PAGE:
At first, there was variability across the clinical training sites where University of Washington Medical School students do clerkships as far as how often students need to get tested and in what situations a quarantine is required, said Dr. Allen. But the medical school now has a system where students can call a central phone number, regardless of their clinical site, to get consistent instructions about testing and quarantining. 

Medical schools are also taking steps to ensure students have proper protective equipment.  Dr. Rosenfeld, at the NYU Grossman School of Medicine, said all students will be tested for COVID-19 and fit tested for an N95 mask before returning to the medical school. Students returning to their clinical rotations also attended a three-hour safety training session, including proper use of PPE, at the medical school's simulation center. 

"Because there are so many 'moving parts' the logistics of organizing this effort was challenging," said Dr. Rosenfeld.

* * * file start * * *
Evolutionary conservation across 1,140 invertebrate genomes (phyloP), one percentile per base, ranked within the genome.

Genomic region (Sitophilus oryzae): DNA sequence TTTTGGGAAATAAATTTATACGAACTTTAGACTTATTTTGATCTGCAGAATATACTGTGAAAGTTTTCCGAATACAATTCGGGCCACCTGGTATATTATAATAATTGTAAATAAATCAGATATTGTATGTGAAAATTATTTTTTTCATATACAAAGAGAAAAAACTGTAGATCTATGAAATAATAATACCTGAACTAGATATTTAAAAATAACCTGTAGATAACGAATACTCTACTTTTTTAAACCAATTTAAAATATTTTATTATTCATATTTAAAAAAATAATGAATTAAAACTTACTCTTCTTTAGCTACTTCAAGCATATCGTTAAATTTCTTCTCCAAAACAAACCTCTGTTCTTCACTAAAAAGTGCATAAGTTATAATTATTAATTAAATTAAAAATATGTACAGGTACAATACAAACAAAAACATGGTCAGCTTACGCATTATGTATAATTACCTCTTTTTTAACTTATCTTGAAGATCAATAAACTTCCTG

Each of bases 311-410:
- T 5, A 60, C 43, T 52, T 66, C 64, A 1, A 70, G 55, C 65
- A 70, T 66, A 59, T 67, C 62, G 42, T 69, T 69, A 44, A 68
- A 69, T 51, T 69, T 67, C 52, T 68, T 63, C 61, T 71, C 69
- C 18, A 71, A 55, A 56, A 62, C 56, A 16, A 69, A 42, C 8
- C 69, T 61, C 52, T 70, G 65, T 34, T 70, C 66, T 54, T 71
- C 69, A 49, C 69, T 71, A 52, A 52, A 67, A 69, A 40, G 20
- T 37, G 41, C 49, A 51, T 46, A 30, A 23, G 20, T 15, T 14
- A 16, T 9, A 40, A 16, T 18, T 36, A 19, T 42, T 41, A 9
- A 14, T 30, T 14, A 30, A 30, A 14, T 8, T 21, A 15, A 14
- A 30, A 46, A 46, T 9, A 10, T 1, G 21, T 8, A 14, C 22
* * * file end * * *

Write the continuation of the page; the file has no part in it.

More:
To overcome these challenges related to students' clinical training during this unprecedented time, leaders said medical schools should:

1. Overcommunicate with students. "It doesn't hurt to say the same thing again," Dr. Allen noted."This will get easier for us over time. I think there have been so many changes as we've all tried to figure this out, but communication has been one of the keys."

2. Think about medical students as essential healthcare team members. "Students are eager to be helpful, and I think if we all work together and think of the students as essential members of our healthcare teams, they get the education they need and we keep our workforce vibrant, meaning we have people to graduate and replace people who are retiring," said Dr. Allen.

3. Collaborate with clinical sites and university leaders on educational decisions as COVID-19 and PPE requirements change. "As all of these factors change, there needs to be constant dialogue about what the implications might be from the educational standpoint," Dr. Davis said. 

Dr. Rosenfeld agreed, noting that NYU's offices of medical education, student affairs, diversity affairs, and the simulation center, worked in collaboration with the hospital system's supply chain, emergency management and enterprise resilience teams on plans for students' return. "In addition, keeping the students informed, and seeking their input, were also critical in developing our plan," he said.